Maintaining Corporate Protection
Many businesses operate as corporations or limited liability companies in order to shield the owners’ personal assets from liability for the debts and obligations of the business. However, in order to keep that protection one must continue to observe the separate nature of the company or the owners could be personally liable for the debts and obligations of the company under the alter ego theory of liability.
A corporation or limited liability company is recognized under the law as a legal entity separate and apart from its owners. As such is the case, the company can enter into contracts and other business transactions in its own name, and only the company but not the owners of the company are liable for such obligations. This is a great benefit to the owners and allows them to enter into business transactions they might not otherwise undertake if they had to risk all their personal assets. This stimulates business and stimulates our economy.
There are some exceptions to the concept of “no personal liability” for the owners of the company. The first and most common is if the owners are required to provide a personal guarantee. In many business transactions, the owners of a company are required to provide a personal guarantee to provide additional assurances to the other party to the transaction that the obligation will be paid for. Most commonly a personal guarantee is required in conjunction with a lease or a loan from a bank. Also, in our industry many of the ISO types of relationships require a personal guarantee.
Another way the owners of the corporation or limited liability company might lose their protections and remain liable for obligations of the company is if they fail to observe the separate nature of the company. Unless all corporate formalities and requirements are adhered to, the owners may be personally liable under the “alter ego” theory of liability. In such cases, the corporate entity may be disregarded (the corporate veil “pierced”) and the owners held personally liable for company debts because of the manner in which they have dealt with the company.
There are two basic requirements to pierce the corporate veil: First, the owners sought to be held liable must have treated the company as their “alter ego,” rather than as a separate entity. The alter ego doctrine is usually applied where owners have not respected the company’s separate identity; for example, where the owners 1) fail to complete formation of the company; 2) use company assets as their own; 3) commingle company funds with their personal funds; 4) fail to adequately capitalize the company; or 5) fail to observe company formalities such as holding shareholder and board meetings and keeping corporate minutes.
Second, the ‘veil’ may be pierced if allowing the owners to escape personal liability for company debts would sanction a fraud or promote an injustice. Company creditors seeking to pierce the corporate veil must show the manner in which they were harmed by an owner’s abusive conduct toward the company or some other injustice or inequity that would result from recognition of the company entity under the circumstances.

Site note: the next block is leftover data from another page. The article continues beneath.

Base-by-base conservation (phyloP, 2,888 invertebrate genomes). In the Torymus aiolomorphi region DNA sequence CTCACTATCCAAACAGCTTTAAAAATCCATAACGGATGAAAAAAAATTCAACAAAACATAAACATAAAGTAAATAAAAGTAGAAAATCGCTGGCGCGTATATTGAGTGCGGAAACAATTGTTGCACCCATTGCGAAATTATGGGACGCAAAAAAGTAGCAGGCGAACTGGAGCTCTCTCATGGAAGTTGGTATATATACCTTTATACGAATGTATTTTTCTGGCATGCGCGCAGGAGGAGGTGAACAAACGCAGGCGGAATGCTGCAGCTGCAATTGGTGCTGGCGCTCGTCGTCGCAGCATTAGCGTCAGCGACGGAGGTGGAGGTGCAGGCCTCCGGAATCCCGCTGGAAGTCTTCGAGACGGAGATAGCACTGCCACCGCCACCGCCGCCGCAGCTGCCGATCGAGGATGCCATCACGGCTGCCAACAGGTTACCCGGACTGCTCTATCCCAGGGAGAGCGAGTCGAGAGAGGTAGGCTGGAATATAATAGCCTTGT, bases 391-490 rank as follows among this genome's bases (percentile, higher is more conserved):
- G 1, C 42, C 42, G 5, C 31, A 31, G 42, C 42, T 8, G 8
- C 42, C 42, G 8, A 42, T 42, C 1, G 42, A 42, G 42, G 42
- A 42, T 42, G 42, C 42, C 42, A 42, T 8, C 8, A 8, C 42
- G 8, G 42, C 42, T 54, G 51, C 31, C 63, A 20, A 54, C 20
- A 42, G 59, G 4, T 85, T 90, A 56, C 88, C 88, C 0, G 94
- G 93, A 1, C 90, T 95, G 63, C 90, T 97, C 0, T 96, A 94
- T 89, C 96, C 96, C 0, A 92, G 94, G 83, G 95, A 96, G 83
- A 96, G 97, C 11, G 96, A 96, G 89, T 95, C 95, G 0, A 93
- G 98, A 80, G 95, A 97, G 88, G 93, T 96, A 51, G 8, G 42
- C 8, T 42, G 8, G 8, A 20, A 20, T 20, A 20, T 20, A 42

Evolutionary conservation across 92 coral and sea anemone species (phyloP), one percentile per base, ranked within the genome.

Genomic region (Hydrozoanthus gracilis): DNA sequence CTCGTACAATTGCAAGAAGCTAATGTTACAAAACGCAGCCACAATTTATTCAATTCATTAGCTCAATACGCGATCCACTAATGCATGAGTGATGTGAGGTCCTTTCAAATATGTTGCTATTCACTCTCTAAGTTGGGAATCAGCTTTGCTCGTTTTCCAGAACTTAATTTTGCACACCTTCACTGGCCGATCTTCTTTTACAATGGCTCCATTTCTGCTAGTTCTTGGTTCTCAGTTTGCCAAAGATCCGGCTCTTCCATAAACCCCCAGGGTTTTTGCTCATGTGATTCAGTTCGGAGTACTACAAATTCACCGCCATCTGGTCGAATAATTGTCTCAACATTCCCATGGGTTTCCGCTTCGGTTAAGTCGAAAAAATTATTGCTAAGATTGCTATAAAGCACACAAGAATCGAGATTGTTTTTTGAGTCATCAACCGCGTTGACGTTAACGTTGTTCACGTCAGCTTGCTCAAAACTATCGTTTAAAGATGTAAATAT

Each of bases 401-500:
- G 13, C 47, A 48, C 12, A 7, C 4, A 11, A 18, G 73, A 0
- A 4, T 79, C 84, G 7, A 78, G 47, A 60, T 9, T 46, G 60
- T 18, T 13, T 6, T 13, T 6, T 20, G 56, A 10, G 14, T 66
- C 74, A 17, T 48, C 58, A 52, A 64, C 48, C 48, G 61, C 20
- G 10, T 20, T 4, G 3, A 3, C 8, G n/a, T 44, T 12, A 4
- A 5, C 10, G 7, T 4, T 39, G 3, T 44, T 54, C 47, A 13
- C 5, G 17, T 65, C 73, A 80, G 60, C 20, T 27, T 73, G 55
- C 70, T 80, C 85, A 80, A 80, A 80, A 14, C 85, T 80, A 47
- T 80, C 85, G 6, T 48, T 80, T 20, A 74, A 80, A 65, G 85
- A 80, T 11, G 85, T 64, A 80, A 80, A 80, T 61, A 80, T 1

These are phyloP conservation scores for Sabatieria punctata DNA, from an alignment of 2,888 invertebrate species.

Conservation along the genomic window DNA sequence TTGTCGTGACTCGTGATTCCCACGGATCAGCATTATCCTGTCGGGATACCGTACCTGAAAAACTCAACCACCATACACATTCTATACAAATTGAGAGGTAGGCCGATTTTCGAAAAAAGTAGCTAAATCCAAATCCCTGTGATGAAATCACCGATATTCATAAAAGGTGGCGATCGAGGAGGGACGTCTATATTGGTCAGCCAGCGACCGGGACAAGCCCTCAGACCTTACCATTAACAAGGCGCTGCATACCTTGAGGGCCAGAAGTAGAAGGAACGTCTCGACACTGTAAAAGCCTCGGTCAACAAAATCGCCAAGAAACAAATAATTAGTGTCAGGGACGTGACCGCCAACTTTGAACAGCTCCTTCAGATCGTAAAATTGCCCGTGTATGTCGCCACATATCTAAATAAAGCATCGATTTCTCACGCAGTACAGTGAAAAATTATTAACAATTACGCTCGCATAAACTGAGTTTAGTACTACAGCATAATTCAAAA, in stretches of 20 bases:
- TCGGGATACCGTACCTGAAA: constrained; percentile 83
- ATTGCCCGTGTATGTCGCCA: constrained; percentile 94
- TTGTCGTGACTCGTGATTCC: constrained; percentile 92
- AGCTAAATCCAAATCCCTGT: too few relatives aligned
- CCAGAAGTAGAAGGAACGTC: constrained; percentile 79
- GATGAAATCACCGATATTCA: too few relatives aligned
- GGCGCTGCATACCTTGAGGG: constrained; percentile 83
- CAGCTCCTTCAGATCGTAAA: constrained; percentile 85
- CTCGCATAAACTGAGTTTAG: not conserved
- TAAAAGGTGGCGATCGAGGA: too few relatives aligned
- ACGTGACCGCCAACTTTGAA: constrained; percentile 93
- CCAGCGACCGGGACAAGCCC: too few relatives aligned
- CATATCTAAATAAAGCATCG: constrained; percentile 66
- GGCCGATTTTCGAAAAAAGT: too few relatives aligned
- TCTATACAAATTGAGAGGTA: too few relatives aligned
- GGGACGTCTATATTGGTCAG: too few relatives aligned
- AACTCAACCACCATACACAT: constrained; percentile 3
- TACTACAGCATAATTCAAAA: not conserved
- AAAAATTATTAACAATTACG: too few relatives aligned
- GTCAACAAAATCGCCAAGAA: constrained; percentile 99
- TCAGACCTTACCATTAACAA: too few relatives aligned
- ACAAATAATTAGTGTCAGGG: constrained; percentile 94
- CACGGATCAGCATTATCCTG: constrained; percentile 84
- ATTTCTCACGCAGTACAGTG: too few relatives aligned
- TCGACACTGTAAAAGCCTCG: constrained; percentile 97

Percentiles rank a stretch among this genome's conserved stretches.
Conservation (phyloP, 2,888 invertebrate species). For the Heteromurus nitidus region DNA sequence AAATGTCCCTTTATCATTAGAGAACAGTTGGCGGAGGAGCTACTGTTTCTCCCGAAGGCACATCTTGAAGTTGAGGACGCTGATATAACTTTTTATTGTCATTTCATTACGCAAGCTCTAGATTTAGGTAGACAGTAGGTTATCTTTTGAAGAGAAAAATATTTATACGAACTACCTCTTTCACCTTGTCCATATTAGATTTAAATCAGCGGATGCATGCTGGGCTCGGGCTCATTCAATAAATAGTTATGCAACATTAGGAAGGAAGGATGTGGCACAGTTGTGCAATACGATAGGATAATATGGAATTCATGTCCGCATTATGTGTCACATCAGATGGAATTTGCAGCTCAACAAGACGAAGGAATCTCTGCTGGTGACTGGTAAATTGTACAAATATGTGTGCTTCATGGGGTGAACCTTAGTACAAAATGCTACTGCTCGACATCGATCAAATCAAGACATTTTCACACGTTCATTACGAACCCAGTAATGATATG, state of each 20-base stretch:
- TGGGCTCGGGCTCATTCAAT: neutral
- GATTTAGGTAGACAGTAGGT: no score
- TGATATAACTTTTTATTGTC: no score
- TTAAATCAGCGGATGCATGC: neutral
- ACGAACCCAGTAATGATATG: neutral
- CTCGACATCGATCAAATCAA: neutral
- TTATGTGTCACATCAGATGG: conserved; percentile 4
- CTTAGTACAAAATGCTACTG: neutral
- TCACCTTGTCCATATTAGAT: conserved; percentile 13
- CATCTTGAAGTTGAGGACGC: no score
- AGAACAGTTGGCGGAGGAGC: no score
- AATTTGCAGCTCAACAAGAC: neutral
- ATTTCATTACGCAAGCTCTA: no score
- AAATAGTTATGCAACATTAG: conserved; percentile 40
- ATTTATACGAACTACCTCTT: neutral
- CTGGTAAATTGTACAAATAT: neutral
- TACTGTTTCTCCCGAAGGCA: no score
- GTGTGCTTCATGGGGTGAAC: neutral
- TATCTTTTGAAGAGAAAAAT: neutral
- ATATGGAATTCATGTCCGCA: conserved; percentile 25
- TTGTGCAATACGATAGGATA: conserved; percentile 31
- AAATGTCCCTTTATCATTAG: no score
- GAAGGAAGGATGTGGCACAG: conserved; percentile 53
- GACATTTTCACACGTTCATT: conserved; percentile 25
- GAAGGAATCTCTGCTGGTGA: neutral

In practice, however, the courts regard the alter ego doctrine as a drastic remedy and disregard the company form only reluctantly and cautiously. This is because alter ego liability is fundamentally at odds with the general rule that a “de jure” corporation (one which has met all the technical and legal requirements for proper formation) is a legal entity separate from its founders and owners; the law specifically permits owners to incorporate a business for the very purpose of shielding them from liabilities.
When the alter ego doctrine applies, a company’s owners are treated as partners and held jointly and severally liable for its debts. However, alter ego liability is limited to owners who influence and govern the company or who were actors in the course of conduct constituting the abuse of the corporate privilege.
I have had the opportunity to litigate this issue and found it very difficult to pierce the corporate veil. In practice, if just one thing is done wrong, like failing to keep up annual minutes in a corporation, that is not enough to pierce the corporate veil. There must usually be a number of the listed factors present before the owners will be held personally liable. For instance, if the owners failed to keep the required formal company records and then also used the company’s bank account to pay their personal mortgage, car payment and other personal expenses then the chances of having the company’s separate nature disregarded is much higher.
To avoid problems, the company should diligently adhere to all required formalities. A careful review by legal counsel as to whether a company is adhering to the requisite formalities is advisable in order to prevent personal owner liability.
The information contained herein is for informational purposes only and should not be relied upon in reaching a conclusion in a particular area. The legal principles discussed herein were accurate at the time this article was authored but are subject to change. Please consult an attorney before making a decision using only the information provided in this article.